• Lee Hendler
      Posted at 14:33h, 06 May Reply

      I know it is so hard for grandparents and families who live close and are used to regular contact. Our JGN national study showed that 51% of grandparents who lived less than hour away from their grandchild provided caretaking: daycare on a regular or as needed basis (also overnight sleepovers-48% and transportation-46%). What was striking was that 29% of grandparents who lived more than an hour away also provided at least one of these. So many of us are making a significant regular commitment to our grandchildren in our lives AND the well-being of our families. Covid 19 has instantly turned us ALL into distance grandparents. And it has removed us as what I call “the make it work” factor in many of our families’ lives. As our young families experience a new kind of stress, the ways we can help must adapt. We are working on that here at JGN. Please share your ideas and experiences. Grandpoo? I love it!!!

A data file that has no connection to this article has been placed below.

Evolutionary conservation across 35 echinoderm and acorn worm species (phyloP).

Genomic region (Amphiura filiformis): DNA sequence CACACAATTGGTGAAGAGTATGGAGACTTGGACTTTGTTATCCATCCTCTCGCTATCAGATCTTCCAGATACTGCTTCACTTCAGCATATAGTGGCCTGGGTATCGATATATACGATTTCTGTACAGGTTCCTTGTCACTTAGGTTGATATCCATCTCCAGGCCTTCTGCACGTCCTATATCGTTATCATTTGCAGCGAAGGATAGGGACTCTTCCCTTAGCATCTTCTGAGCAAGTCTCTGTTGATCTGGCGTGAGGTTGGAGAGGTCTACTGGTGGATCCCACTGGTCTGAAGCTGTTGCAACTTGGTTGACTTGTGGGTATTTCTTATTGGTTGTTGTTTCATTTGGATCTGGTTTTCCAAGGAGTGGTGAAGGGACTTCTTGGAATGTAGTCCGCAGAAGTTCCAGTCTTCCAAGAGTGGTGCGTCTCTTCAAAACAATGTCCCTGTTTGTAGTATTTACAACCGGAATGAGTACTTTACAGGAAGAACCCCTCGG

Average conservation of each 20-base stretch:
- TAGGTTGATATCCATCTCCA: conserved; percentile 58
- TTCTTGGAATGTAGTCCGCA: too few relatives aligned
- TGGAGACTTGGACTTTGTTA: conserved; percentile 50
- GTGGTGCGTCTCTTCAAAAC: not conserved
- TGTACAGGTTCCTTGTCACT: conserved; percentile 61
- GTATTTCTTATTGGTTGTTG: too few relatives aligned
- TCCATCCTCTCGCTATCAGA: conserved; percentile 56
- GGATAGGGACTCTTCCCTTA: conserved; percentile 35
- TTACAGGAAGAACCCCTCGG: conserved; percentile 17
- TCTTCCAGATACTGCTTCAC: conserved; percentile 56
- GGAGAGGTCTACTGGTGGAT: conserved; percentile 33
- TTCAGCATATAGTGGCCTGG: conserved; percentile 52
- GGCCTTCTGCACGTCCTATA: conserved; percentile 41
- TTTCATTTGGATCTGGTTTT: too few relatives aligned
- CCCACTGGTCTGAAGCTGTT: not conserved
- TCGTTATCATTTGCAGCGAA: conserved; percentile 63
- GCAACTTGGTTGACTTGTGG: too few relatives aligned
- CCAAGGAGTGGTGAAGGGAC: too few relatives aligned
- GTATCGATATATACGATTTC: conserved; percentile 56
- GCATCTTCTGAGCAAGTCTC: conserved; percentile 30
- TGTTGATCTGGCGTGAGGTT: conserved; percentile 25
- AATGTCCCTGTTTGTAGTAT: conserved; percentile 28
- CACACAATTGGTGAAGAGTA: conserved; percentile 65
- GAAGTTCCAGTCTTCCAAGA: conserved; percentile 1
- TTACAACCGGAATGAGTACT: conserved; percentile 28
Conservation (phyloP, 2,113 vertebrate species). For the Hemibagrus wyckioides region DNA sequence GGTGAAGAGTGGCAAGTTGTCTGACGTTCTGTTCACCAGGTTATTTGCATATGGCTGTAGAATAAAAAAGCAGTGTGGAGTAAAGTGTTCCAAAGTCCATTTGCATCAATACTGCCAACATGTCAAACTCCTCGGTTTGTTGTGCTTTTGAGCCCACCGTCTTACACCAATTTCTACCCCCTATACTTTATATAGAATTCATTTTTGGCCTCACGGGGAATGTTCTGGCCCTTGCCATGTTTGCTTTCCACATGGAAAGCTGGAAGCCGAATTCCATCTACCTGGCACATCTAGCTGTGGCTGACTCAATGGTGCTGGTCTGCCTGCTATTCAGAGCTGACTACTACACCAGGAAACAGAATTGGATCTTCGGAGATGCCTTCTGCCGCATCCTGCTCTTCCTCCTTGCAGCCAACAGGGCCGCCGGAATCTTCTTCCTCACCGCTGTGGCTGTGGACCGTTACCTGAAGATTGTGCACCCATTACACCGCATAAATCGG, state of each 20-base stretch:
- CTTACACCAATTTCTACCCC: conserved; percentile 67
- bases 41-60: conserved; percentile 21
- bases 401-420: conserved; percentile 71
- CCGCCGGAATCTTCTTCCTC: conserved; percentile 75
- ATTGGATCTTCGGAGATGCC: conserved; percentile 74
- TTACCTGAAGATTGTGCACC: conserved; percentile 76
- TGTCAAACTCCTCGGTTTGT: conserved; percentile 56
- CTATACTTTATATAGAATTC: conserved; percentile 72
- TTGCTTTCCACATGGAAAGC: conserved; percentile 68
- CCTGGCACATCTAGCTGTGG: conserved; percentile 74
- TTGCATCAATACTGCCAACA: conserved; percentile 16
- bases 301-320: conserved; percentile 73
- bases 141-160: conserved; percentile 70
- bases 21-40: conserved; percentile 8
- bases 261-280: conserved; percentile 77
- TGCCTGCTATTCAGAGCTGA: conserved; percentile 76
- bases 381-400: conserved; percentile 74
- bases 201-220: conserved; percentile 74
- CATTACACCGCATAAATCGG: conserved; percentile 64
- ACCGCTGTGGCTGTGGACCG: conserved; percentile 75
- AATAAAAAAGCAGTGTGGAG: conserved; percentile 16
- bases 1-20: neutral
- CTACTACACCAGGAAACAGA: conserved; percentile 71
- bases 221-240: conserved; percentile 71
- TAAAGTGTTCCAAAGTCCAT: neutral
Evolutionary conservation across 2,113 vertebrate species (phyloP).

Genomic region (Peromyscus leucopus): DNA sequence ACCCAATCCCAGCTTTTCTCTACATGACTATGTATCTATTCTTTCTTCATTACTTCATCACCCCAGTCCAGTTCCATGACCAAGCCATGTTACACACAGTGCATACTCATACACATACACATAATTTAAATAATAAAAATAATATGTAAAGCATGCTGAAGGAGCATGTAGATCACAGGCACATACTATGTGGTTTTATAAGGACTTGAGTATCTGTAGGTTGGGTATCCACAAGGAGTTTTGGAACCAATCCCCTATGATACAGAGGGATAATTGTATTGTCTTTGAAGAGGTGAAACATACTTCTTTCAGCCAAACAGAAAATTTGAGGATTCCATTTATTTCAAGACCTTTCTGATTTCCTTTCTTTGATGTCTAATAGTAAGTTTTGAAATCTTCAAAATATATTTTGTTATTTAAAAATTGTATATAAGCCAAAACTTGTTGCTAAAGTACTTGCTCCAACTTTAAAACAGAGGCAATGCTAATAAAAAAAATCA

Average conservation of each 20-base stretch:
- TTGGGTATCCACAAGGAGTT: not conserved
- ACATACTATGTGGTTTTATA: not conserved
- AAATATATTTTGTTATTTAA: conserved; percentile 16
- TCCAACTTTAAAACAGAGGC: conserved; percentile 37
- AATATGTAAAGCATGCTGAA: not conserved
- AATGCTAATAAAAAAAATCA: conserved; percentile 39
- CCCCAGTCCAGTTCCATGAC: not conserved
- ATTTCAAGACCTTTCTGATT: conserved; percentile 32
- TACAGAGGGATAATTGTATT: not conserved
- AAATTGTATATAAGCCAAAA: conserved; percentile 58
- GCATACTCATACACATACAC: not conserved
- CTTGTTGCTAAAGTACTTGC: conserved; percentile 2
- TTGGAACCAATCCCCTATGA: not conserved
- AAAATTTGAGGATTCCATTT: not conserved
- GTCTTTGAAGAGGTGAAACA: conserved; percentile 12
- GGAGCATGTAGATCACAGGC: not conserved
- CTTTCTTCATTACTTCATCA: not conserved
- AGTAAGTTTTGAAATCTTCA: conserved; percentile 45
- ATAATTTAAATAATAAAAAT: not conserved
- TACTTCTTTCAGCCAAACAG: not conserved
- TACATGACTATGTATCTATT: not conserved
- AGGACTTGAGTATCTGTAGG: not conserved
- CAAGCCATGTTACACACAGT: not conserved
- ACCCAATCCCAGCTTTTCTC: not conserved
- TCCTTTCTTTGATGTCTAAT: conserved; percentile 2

• Ruth Feldman
    Posted at 16:09h, 06 May Reply

    So beautiful- a real blessing! To be able to feel so profoundly and to be able to share so eloquently, Thank you

  • Sheraine Arbitsman
    Posted at 10:08h, 29 June Reply